The British Library is continuing its campaign against the threat of digital rights management technology to the management of UK cultural data. The technology is unforgiving for libraries and public bodies, and threatens innovation, research and our digital heritage. The law does not permit copying of sound or film items for preservation. Without the right for libraries and archives to make copies, she maintained, the UK risks losing a large part of its recorded culture. The recommendations include: existing limitations and exceptions to copyright law should be extended to the digital environment; licenses to digital material should not undermine fair use and preservation purposes. Also, the copyright term for sound recordings should not be extended 'without empirical evidence of the benefits and due consideration of the needs of society as a whole', and that the copyright term for reproducing unpublished works should be the same as for published works. Contracts for digital material generally are more restrictive than existing copyright law and can prevent copying, archiving and access by the visually impaired.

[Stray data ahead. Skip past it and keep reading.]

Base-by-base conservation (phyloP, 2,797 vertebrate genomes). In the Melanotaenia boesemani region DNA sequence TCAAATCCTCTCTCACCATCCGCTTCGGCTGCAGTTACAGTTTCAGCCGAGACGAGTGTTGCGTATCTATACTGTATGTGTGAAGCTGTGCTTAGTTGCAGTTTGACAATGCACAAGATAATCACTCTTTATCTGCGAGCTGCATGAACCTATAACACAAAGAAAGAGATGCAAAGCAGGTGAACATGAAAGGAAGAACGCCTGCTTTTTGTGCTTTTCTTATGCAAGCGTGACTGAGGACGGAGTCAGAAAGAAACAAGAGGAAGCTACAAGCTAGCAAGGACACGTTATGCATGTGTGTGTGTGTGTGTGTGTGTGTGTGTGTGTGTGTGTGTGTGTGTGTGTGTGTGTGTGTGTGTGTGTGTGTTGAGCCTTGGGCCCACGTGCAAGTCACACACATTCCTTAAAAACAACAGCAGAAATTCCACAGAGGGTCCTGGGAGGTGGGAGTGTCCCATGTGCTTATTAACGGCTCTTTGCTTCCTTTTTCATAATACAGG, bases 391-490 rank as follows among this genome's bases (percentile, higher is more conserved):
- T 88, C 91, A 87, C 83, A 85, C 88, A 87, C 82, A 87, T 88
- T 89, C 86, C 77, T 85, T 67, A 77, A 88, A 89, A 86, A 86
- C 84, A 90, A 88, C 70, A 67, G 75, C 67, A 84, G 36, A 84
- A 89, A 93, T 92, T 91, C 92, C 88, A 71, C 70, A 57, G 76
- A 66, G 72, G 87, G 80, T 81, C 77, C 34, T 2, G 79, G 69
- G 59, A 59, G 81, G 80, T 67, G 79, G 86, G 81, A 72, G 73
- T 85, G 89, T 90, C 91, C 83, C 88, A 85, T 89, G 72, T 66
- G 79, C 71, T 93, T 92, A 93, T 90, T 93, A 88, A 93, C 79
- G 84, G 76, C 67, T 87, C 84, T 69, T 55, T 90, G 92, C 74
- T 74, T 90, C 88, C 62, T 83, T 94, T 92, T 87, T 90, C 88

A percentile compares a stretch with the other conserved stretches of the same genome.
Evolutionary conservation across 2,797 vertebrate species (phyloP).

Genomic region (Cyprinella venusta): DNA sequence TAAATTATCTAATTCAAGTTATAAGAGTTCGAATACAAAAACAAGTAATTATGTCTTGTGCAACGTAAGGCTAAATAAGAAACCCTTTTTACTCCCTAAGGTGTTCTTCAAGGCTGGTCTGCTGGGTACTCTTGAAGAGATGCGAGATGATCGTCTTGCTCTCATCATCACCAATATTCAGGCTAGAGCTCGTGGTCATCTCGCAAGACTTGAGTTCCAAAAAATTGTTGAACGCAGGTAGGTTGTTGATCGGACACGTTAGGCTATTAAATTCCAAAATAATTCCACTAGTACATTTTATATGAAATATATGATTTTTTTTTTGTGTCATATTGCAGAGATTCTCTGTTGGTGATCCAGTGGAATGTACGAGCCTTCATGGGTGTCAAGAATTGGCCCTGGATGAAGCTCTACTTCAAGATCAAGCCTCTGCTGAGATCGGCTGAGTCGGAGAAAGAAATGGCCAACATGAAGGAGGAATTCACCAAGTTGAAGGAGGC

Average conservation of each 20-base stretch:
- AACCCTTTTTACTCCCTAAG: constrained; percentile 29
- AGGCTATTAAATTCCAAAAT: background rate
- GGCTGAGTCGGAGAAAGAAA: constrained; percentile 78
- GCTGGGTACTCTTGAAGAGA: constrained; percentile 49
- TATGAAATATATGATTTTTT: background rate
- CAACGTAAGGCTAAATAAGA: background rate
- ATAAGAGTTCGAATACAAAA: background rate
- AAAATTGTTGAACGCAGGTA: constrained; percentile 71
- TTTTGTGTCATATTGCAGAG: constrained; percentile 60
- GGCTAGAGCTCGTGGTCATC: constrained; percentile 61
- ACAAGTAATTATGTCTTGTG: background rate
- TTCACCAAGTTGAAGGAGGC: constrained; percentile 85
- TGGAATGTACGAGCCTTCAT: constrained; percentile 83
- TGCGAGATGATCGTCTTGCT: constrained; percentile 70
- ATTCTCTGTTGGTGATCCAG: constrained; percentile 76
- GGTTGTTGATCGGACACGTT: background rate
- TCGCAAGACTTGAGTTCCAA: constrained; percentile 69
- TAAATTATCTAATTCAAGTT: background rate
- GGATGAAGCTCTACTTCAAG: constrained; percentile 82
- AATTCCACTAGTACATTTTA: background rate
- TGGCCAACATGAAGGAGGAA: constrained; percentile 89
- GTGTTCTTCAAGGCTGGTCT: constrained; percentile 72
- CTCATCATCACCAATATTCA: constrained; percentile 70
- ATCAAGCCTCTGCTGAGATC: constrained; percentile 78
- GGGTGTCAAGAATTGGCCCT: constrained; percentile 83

British Library calls for digital copyright action. Tom Espiner. CNET News. September 25, 2006.

The British Library has called for a "serious updating of copyright law to recognize the changing technological environment”. Digital rights management technologies and licensing agreements can impose restrictions that go beyond copyright law. The technology is overriding exceptions to copyright law and can't be circumvented for disabled access or preservation; the technology doesn't expire as does traditional copyright. These restrictions can be particularly damaging for academic research.

Weekly readings - 22 September 2006

Preserving Information, Not Formats. Bonita Wilson. D-Lib Magazine. September 2006.

In one library there is a concern about staff and patrons about what to do with materials for which there is no more space. Just because an item has not circulated for a time does not mean it is not valuable. If the item is digitized can that be as reliably retained as the print copy? Deciding what to digitize and what to discard must be looked at carefully. “In many ways, dealing with materials that have existed solely in digital format is easier than contemplating what to do with print materials for which there is no longer space or budget available for maintenance. In the end, however, the critical consideration is how to preserve the information, not the format in which it exists.”